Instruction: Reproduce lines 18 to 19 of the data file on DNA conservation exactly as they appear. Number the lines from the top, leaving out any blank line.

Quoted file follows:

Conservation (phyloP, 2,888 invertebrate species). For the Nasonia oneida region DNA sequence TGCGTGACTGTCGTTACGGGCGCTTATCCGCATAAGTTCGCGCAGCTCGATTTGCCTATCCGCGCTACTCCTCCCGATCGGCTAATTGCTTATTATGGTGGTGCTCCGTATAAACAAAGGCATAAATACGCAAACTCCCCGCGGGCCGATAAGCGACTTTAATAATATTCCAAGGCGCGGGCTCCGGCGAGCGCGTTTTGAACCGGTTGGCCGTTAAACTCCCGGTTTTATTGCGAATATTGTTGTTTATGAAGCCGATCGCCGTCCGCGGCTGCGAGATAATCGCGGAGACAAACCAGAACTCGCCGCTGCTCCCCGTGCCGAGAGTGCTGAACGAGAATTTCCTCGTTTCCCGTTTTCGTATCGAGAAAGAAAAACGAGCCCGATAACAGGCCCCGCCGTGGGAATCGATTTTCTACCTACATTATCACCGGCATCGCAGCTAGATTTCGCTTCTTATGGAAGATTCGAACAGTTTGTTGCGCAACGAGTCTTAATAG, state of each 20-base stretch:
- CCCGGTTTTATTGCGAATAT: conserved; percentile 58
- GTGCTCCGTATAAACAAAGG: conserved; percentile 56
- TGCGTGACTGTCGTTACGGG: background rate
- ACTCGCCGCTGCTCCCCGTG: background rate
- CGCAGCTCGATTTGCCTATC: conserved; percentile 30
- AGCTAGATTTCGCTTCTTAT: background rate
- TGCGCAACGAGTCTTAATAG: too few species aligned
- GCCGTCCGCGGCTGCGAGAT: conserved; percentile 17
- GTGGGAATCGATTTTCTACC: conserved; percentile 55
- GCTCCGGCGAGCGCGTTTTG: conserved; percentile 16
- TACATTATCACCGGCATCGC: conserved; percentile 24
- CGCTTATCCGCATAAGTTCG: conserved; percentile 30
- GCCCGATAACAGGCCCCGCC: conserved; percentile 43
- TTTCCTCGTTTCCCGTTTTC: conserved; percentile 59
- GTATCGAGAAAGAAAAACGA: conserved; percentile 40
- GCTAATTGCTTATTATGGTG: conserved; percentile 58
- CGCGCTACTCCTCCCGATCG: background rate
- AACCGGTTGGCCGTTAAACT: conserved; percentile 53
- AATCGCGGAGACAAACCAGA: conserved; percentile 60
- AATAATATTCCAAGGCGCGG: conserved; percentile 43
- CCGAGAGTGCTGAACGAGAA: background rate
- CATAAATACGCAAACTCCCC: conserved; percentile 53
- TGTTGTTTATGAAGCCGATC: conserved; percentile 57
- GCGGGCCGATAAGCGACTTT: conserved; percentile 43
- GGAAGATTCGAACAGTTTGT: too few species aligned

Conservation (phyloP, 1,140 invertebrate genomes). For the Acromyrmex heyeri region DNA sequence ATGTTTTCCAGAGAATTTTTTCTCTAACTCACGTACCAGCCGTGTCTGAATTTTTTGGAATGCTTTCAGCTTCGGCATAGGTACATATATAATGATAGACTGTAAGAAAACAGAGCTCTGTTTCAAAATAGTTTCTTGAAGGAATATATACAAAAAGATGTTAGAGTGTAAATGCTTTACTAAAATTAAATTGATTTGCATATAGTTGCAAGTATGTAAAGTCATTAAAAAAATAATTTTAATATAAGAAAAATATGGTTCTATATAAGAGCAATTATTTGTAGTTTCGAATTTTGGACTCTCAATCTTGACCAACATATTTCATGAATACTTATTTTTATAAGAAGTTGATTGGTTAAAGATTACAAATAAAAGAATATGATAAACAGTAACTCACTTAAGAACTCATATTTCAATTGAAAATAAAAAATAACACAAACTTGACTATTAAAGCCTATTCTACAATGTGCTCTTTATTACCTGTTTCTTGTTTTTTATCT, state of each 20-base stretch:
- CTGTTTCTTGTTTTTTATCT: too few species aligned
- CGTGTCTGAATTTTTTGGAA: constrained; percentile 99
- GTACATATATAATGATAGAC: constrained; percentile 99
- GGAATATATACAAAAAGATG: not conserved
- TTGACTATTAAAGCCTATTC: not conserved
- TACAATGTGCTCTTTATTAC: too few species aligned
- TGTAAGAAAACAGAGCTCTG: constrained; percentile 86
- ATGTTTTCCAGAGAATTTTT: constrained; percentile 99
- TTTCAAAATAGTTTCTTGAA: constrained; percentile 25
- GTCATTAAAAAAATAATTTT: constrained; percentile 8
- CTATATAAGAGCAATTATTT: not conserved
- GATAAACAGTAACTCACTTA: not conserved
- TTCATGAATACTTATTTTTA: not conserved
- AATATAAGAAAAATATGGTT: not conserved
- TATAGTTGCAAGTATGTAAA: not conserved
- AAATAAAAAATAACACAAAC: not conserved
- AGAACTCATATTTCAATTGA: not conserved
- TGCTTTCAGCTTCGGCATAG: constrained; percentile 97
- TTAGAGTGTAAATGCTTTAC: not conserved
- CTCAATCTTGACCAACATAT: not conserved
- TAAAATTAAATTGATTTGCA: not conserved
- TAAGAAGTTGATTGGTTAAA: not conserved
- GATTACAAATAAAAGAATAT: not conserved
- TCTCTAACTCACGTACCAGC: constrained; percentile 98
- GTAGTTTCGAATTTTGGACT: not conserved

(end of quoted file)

- CGCGCTACTCCTCCCGATCG: background rate
- AACCGGTTGGCCGTTAAACT: conserved; percentile 53